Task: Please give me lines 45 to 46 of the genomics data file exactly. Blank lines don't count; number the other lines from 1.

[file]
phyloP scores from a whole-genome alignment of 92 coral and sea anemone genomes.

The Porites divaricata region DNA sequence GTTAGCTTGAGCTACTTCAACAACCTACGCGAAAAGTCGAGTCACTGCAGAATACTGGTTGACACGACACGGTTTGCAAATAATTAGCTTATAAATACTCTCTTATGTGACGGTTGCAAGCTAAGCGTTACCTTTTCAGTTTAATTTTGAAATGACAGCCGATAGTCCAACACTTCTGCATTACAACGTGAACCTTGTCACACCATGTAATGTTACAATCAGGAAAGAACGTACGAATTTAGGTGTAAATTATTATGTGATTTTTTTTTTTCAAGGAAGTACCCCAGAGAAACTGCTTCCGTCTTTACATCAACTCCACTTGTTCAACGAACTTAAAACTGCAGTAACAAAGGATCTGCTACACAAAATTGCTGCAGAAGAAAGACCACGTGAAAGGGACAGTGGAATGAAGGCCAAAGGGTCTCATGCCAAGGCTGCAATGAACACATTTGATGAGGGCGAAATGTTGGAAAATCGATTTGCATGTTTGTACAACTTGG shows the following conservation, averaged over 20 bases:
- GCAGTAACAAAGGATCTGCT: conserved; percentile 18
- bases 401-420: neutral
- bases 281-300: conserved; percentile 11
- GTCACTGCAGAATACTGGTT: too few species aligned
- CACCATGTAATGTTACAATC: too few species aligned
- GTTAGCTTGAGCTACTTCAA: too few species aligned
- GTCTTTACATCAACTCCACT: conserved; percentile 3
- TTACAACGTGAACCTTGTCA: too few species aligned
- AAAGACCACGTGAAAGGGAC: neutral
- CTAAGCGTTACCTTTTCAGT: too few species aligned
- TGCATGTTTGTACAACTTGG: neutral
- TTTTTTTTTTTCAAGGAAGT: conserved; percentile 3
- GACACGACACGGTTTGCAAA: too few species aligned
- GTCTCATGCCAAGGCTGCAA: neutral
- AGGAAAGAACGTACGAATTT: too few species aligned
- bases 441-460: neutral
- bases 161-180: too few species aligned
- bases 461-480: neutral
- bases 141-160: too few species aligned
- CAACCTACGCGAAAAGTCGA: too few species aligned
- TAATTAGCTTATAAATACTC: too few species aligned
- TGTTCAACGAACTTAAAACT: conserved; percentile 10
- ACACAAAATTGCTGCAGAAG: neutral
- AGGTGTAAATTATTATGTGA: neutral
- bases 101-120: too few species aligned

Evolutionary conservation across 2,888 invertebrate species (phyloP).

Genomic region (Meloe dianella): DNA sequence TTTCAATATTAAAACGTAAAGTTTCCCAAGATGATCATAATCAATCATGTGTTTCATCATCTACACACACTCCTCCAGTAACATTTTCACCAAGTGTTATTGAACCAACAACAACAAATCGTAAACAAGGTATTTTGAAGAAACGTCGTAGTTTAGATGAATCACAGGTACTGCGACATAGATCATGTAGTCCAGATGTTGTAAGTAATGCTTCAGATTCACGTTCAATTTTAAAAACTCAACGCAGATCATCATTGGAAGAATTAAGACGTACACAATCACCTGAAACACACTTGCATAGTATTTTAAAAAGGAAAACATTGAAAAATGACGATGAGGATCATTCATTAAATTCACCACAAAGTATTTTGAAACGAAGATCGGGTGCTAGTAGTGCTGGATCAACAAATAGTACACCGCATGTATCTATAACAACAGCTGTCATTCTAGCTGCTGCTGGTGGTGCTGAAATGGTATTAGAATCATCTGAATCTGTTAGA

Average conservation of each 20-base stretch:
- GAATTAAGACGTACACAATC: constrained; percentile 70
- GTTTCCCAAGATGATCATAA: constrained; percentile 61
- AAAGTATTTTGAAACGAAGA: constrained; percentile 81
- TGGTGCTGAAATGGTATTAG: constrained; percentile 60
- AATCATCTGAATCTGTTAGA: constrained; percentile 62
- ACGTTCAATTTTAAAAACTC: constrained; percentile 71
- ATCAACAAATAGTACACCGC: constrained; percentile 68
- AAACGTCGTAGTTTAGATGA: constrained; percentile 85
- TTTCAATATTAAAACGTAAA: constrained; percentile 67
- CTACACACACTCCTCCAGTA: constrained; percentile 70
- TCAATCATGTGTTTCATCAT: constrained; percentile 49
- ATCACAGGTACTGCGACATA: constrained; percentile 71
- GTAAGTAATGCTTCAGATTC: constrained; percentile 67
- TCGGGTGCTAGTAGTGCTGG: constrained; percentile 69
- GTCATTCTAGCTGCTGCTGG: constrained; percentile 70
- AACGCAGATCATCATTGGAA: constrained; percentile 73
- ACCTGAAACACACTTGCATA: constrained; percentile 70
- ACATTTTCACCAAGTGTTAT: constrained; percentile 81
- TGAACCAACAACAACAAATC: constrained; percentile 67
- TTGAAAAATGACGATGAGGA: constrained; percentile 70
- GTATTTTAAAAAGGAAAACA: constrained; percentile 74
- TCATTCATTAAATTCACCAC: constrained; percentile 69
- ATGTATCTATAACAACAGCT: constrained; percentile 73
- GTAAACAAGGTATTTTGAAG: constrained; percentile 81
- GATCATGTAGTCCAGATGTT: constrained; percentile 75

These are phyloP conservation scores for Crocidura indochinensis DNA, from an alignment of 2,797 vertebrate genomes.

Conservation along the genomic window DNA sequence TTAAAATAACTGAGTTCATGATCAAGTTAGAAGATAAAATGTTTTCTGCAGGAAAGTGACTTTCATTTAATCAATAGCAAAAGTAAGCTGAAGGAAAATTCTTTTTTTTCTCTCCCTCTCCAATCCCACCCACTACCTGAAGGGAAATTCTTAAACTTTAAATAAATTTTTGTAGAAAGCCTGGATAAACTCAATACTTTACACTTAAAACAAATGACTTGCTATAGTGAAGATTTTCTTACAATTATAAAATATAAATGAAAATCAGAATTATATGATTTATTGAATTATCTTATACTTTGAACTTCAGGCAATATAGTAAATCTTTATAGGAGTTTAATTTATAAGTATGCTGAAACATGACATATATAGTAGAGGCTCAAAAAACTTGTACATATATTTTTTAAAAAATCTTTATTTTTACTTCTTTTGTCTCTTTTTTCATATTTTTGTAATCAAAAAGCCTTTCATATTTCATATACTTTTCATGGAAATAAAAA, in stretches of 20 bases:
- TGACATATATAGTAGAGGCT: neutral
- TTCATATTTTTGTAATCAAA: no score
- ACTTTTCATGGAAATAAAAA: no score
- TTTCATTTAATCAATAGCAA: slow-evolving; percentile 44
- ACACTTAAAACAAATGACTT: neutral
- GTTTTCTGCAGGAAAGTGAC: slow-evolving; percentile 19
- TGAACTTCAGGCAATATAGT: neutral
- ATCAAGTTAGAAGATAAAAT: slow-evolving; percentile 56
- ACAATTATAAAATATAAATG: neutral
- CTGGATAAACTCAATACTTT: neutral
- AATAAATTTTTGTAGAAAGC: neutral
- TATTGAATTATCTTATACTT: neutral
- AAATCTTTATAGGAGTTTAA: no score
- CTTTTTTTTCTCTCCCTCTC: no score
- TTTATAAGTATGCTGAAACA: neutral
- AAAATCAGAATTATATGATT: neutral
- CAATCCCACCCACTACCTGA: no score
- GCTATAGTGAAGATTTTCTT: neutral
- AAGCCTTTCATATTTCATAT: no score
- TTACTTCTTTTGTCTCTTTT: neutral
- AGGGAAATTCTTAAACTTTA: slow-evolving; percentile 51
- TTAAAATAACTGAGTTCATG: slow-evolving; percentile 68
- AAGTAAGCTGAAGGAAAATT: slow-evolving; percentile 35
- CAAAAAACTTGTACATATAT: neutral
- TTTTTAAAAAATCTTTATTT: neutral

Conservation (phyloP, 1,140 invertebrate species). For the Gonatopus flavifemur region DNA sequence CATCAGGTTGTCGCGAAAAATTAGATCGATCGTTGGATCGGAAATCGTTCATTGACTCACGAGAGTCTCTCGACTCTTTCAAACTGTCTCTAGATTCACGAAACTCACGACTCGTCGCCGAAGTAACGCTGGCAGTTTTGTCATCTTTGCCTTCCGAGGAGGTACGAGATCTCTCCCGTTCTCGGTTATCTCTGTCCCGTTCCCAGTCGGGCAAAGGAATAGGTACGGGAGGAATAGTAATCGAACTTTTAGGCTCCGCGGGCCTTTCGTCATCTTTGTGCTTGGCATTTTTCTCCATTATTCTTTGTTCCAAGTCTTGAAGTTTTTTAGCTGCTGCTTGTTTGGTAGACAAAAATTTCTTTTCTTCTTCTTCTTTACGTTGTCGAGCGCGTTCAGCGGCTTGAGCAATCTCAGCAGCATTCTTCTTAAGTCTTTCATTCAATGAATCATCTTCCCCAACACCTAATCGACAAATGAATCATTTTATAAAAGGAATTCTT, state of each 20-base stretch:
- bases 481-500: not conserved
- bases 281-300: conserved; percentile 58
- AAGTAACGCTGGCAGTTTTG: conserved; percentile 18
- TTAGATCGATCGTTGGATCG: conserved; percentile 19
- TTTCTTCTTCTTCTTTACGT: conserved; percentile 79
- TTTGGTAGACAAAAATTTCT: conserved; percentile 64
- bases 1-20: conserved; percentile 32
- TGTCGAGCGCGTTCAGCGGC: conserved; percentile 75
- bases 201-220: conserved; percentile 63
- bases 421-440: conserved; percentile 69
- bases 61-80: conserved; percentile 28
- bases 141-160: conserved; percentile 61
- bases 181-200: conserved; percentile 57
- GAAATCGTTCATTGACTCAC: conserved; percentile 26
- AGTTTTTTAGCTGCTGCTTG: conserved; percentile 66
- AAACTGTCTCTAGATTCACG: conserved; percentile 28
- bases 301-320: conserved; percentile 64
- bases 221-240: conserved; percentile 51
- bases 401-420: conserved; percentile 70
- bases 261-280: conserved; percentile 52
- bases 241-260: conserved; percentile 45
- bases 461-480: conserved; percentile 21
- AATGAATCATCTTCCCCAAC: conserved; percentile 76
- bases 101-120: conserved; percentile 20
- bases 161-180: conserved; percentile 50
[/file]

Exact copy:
- GTCATTCTAGCTGCTGCTGG: constrained; percentile 70
- AACGCAGATCATCATTGGAA: constrained; percentile 73